Fughetta: Daß Jesulein soll doch mein Trost

Fughetta: Daß Jesulein soll doch mein Trost

BWV 702 performed by Bart Jacobs
St.-Bavokerk, Haarlem

Behind the music

Extra videos
Extra videos

The master’s hand?

Little fugue, little Jesus, big questions

The term ‘fughetta’ may be charming, but it is rather vague. Do we mean a short fugue, a simple fugue, or maybe even a quasi-fugue? In Bach’s case, it could be all of the above! In this Fughetta we hear an ultra-compact arrangement of the first two chorale verses of the hymn Daß Jesulein soll doch mein Trost. The first, descending line is the subject or main theme, and the second line is the answering counter-theme. Bach gradually adds quick runs to the fairly lively rhythm of the stately New Year chorale, as figuration. Towards the end, the little work becomes broader, as it were, to the extent that the last line can only be played on an organ with pedal, as the lowest notes are simply missing on manuals.

But then… intrigue! Because the so-called Kirnberger Collection– and particularly this piece – was in the bad books for a long time. Albert Schweitzer thought the setting was ‘unbeholfen und geistlos’, and if it was a Bach work at all, then it was one from his youth at best. This held true until 2000, when Pieter Dirksen not only confirmed the Fughetta as a real Bach, but also dated it in his latter period and even identified it as part of a major cycle for the Christmas period. In this interpretation, BWV 702 forms a magnificent ending to a series of eight fughettas, which explains the extra ‘breadth’ of the closing phrase. (For those interested in the numbers: the order according to Dirksen is 704, 703, 698, 699, 701, 696, 697, all without pedal, and then 702).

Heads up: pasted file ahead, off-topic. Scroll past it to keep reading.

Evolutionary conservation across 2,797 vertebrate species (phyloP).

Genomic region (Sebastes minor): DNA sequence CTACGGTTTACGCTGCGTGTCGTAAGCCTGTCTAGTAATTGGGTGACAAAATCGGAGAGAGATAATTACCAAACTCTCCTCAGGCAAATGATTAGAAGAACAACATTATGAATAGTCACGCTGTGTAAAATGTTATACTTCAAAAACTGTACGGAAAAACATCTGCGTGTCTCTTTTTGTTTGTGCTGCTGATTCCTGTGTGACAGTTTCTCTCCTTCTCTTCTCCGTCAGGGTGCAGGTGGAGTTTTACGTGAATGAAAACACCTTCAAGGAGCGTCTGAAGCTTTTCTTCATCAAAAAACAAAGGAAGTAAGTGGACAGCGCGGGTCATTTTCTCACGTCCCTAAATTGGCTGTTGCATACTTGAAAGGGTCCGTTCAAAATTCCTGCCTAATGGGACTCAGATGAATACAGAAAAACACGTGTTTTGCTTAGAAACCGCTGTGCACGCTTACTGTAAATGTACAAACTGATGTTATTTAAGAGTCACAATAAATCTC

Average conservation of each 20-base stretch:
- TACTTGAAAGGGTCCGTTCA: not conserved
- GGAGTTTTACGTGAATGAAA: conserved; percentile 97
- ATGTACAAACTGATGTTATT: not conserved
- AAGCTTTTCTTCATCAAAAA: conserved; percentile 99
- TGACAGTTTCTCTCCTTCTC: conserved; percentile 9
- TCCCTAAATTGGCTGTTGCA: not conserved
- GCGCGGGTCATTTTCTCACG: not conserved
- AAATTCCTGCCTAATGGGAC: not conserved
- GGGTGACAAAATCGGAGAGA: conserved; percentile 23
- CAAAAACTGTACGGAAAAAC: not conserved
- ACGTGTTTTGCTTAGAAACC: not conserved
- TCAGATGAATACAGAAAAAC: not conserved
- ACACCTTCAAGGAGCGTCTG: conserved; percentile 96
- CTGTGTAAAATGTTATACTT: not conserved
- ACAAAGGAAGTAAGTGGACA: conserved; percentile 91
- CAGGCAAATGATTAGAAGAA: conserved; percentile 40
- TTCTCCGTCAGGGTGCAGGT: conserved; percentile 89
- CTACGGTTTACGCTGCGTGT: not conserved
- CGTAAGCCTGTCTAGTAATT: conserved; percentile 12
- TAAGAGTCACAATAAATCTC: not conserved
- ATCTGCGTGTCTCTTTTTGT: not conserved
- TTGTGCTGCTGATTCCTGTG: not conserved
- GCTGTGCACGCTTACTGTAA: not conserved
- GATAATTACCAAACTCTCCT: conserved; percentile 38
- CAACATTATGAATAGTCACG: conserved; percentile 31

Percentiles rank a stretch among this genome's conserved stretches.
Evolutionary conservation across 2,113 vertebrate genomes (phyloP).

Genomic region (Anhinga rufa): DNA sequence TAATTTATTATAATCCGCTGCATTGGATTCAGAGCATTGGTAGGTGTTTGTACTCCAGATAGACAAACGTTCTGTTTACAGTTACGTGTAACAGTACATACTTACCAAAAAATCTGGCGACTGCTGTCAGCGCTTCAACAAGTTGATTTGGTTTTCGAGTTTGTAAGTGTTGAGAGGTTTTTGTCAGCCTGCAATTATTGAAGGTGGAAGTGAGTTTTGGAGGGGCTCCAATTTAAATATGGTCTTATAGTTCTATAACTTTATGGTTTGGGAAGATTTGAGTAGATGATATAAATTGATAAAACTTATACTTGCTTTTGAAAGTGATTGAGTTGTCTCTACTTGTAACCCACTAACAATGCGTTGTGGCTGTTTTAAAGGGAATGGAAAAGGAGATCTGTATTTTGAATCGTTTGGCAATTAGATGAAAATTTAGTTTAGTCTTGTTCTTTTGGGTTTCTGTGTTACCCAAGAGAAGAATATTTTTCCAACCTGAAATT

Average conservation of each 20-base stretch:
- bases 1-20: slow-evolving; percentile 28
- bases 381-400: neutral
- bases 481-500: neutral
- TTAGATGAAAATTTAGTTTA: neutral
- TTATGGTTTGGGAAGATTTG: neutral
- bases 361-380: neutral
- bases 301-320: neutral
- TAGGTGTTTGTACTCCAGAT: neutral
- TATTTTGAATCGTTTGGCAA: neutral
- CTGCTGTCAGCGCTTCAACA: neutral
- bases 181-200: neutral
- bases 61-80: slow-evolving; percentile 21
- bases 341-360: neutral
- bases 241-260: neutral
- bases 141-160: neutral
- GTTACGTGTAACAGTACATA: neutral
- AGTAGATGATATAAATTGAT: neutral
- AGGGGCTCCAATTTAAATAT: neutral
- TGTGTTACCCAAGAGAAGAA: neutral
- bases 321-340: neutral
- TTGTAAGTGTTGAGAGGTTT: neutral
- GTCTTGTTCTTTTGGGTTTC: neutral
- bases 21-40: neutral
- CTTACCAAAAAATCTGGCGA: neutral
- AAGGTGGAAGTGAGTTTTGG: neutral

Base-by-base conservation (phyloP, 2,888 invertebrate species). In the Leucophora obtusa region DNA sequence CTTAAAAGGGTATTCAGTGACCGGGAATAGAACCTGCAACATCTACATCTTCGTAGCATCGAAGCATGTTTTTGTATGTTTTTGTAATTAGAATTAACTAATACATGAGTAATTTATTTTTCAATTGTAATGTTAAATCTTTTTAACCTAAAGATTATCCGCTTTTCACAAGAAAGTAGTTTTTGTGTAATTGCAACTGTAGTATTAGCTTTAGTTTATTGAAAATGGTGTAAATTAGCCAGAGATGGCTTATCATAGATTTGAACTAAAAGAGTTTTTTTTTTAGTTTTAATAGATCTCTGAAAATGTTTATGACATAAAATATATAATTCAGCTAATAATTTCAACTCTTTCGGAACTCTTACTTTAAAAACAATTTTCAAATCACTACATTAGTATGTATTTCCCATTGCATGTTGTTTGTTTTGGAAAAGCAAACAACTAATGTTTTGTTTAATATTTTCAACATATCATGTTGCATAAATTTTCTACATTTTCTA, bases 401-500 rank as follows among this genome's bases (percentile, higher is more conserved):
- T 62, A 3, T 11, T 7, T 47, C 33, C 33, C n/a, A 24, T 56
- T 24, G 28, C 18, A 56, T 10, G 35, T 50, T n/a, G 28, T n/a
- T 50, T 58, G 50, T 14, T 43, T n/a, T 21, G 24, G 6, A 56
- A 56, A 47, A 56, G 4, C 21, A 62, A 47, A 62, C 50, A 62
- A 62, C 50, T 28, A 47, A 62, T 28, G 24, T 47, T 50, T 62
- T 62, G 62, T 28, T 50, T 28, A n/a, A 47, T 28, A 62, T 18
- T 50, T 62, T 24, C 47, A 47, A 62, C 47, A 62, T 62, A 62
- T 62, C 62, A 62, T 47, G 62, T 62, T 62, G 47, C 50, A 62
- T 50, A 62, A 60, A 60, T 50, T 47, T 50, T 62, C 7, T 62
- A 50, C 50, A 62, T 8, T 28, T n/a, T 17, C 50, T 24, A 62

So why the earlier, somewhat harsh rejection of this piece? Was it down to the nineteenth and early twentieth-century publishers and their sometimes rather too radical ‘corrections’? Did the specialists not yet have access to all the sources? Without a manuscript by Johann Sebastian himself, it remains a question of interpretation. However, organist Bart Jacobs is in no doubt whatsoever. He believes this piece was simply written by Bach.

Kirnbergerschen Sammlung, BWV 690-713
Bach cherished a great many of his compositions, ensuring that they were collected or recycled, and – if at all possible – published. But there are also pieces that missed the boat, such as the twenty-four early organ compositions now known as the Kirnbergerschen Sammlung. We owe the survival of these works to Bach’s pupil Johann Kirnberger, who collected twenty-four organ compositions, among other pieces, following the death of his master. The most striking thing about this collection is its lack of cohesion. The only similarity between the works is that they probably all date from the period before 1710.

This recording was made on the famous Müller organ in the Great or St. Bavo Church, in Haarlem. It is a very special instrument from 1738. Both Georg Friedrich Händel and Wolfgang Amadeus Mozart travelled to Haarlem to play this organ! Händel was particularly delighted by the unusual Vox Humana register. The organ has over 5000 pipes, divided over 64 registers, with three manuals and a pedal.

Fughetta: Daß Jesulein soll doch mein Trost
organ works
Kirnbergerschen Sammlung (organ)
before 1710, or after Clavier-Übung III (1739) depending on the interpretation

Extra videos

Organist Bart Jacobs

“We will follow the Christ child in good and bad times.”

Vocal texts




  • Release date
    28 December 2018
  • Recording date
    22 September 2016
  • Location
    St Bavo's Church, Haarlem
  • Organist
    Bart Jacobs
  • Organ
    Christian Müller, 1738
  • Director
    Bas Wielenga
  • Music recording
    Guido Tichelman, Bastiaan Kuijt
  • Music edit and mix
    Guido Tichelman
  • Camera
    Bas Wielenga, Jeroen Simons
  • Lights
    Gregoor van de Kamp
  • Interview
    Onno van Ameijde, Marloes Biermans
  • Producer
    Jessie Verbrugh

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